Despite having witnessed hundreds of eclosions in my lifetime, I still often pause to watch lunas eclose and inflate in emergence cages.

All of the giant Saturniidae pump fluid into veins in soft stubbly wings while hanging from stems, tree trunks, etc.

Photo courtesy of John H. Campbell.

The adult Saturniidae moths have no mouth parts or feeding tubes. The moths live for 7-10 days as adults, utilizing fats stored from caterpillar days.

The entire process seldom takes more than half an hour, and in another few hours the fully inflated wings have stiffened in preparation for flight.

Even the giant atlas ecloses with wing stubs seldom more than one inch long.


At approximately 10:30 pm (as early as 9:00 pm in early spring) the female moth extends a scent gland from the posterior of her abdomen and begins releasing an air borne pheromone. This scent attracts the male.

Once coupled, the pair will remain that way until the following evening. In captivity siblings will mate readily, even in a small cage. Wild males are easily attracted. Scenting or "calling" usually continues until around 1:00 am or until the female has mated, whichever comes first.

Males usually emerge a day or two before females and it is rare that an unmated female would be captured at a light as females usually don't fly until after mating.


Gravid female moths lay 4-6 gray-brown cylindrical eggs with concave tops on the underside of food plant leaves. Females have a capacity of 150-250 eggs. Incubation time is 8-13 days depending on temperature and humidity. Females readily deposit eggs in inflated brown paper sandwich or grocery bags for those who wish to rear this species.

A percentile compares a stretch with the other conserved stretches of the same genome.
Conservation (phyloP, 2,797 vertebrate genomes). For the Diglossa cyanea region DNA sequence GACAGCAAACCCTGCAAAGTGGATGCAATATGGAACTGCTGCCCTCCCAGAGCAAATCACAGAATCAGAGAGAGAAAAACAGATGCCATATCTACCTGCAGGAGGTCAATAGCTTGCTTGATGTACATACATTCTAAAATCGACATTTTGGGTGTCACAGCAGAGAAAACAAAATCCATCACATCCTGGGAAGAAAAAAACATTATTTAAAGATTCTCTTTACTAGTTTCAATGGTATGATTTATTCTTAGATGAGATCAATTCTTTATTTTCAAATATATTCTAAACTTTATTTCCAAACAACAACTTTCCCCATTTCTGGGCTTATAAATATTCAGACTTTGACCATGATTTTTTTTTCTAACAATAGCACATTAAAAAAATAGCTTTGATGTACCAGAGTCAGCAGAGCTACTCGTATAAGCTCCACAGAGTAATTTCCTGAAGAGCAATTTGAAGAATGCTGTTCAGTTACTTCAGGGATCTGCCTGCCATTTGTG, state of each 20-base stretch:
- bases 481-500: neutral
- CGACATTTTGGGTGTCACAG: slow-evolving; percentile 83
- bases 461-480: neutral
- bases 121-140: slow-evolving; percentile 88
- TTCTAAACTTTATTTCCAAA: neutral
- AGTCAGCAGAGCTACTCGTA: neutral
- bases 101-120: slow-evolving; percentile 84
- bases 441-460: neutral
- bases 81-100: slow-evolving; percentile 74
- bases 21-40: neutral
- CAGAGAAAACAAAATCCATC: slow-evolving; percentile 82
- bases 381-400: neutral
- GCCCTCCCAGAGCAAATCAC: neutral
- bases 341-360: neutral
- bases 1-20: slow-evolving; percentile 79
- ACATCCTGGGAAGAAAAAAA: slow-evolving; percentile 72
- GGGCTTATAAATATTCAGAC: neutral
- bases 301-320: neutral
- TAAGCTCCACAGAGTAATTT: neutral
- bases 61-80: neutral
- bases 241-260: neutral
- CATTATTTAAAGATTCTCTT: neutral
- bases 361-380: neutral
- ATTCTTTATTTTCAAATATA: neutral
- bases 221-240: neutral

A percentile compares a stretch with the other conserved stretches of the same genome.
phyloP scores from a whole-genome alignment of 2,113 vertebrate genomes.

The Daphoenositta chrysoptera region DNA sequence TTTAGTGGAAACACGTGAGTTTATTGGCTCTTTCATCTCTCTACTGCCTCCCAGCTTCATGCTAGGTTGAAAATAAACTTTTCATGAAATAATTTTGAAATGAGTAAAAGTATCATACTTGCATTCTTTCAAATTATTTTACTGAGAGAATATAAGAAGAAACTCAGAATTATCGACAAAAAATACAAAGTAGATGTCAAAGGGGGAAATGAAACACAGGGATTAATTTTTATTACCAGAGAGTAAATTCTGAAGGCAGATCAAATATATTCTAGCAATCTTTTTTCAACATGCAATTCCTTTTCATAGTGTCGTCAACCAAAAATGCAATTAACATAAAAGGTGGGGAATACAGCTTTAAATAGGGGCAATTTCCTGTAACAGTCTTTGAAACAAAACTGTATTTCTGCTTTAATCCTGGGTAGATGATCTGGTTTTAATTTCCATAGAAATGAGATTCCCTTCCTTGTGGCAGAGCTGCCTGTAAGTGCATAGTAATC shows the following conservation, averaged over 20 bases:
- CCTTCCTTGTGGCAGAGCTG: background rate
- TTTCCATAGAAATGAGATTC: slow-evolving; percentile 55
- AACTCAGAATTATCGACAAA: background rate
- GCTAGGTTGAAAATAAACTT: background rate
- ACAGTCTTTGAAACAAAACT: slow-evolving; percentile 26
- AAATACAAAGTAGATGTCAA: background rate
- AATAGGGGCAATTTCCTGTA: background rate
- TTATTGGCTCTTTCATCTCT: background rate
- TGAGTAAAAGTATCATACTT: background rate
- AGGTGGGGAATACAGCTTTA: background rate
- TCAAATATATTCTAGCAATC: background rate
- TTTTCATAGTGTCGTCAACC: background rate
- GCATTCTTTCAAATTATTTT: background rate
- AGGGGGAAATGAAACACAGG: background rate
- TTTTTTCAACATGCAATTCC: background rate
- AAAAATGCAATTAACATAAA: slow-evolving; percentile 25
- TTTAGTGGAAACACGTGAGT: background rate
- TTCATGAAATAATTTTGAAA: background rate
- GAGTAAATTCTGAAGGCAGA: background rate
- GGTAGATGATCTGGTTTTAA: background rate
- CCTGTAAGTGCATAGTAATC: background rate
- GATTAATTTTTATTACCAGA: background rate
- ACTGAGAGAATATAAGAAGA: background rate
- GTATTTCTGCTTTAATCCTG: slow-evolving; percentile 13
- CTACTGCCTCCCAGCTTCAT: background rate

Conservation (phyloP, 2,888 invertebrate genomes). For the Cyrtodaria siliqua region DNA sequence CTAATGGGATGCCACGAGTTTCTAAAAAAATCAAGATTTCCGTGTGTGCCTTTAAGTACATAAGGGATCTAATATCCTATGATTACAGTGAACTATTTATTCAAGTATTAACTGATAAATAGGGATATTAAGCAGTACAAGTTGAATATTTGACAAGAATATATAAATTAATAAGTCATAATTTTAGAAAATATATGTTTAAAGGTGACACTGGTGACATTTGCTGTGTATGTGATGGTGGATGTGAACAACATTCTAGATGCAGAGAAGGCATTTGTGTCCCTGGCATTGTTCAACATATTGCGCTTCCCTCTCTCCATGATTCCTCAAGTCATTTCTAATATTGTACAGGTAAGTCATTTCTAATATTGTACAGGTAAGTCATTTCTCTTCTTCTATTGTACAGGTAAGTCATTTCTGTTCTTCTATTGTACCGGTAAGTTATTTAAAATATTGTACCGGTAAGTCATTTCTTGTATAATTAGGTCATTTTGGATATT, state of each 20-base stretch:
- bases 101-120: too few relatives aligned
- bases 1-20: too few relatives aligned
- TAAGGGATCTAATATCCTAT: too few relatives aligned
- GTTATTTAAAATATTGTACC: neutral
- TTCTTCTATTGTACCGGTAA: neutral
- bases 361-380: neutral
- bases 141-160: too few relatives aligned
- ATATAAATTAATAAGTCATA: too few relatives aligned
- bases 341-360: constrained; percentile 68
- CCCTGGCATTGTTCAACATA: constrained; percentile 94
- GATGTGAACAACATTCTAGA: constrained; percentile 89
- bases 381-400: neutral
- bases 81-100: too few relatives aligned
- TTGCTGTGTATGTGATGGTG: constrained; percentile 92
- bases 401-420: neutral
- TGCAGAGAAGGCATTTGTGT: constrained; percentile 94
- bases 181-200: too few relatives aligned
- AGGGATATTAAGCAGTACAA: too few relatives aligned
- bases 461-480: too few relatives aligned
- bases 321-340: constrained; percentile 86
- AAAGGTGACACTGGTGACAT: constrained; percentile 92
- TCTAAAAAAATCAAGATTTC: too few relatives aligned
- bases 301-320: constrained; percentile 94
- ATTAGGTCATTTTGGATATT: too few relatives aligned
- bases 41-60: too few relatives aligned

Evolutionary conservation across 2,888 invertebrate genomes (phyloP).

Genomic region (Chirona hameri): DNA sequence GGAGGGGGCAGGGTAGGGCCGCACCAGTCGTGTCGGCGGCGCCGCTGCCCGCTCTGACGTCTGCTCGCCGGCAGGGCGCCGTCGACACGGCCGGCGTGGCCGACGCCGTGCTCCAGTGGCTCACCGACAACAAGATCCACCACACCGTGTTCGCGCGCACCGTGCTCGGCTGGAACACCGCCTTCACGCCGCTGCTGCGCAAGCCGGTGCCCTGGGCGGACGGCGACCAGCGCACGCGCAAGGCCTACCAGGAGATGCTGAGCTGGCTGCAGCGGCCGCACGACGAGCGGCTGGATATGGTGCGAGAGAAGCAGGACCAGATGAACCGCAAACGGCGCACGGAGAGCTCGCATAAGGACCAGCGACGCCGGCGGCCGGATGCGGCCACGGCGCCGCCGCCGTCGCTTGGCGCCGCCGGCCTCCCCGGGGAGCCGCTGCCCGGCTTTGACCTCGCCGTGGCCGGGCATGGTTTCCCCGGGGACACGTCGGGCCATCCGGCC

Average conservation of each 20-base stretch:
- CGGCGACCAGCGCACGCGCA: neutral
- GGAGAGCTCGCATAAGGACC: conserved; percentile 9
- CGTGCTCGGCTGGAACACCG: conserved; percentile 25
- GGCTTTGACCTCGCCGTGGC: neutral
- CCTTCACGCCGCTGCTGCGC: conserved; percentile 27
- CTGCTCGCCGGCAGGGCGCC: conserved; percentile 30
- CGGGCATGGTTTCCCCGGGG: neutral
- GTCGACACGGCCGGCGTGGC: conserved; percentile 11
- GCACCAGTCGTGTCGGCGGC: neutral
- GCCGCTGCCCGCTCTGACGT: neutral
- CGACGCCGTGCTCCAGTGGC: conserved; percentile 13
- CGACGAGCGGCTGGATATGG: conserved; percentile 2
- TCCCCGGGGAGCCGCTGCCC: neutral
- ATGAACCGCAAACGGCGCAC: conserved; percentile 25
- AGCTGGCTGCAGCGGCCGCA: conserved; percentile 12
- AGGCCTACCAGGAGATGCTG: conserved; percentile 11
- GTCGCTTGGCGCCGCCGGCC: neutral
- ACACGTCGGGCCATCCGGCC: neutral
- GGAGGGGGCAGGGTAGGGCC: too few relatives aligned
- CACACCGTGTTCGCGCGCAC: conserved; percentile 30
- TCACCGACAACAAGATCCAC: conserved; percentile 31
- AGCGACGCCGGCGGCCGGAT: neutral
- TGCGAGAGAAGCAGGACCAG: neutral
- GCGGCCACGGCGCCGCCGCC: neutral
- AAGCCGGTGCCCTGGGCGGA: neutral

Caterpillars, which grow to approximately 3.5 inches (9 cm.), are predominantly green throughout their five instars and spend roughly one week in each stage except the longer fifth instar. Larvae which are going to overwinter in the pupae/cocoon stage take on a dark amber or burgundy-brown colouration just prior to spinning cocoons.

Some caterpillars will use a leaf wrap while others descend to spin up among whatever ground protection they can find. Mature larvae "clear their guts" with a loose, runny stool just prior to cocooning.

Luna cocoons are papery thin and pupae outlines can easily be seen when the cocoon is held up to a bright light. Winter diapause stock tends to spin a courser, darker silk. In regions of the United States where lunas are double or triple brooded 25-40% of early brood stock caterpillars will spin the darker cocoon and overwinter instead of eclosing that same summer.

I store my winter diapause stock in small, loosely-lidded containers holding 10-20 cocoons each in the refrigerator crisper. I have not had problems with dessication even though I do not mist the cocoons. Cocoons may also be stored outdoors in a more natural environment in protective cages.

The pupae are dark brown and the antennae outline can be seen on the pupal shell to determine sexes.

Click on food plant information to see a caterpillar image and a listing of foodplants.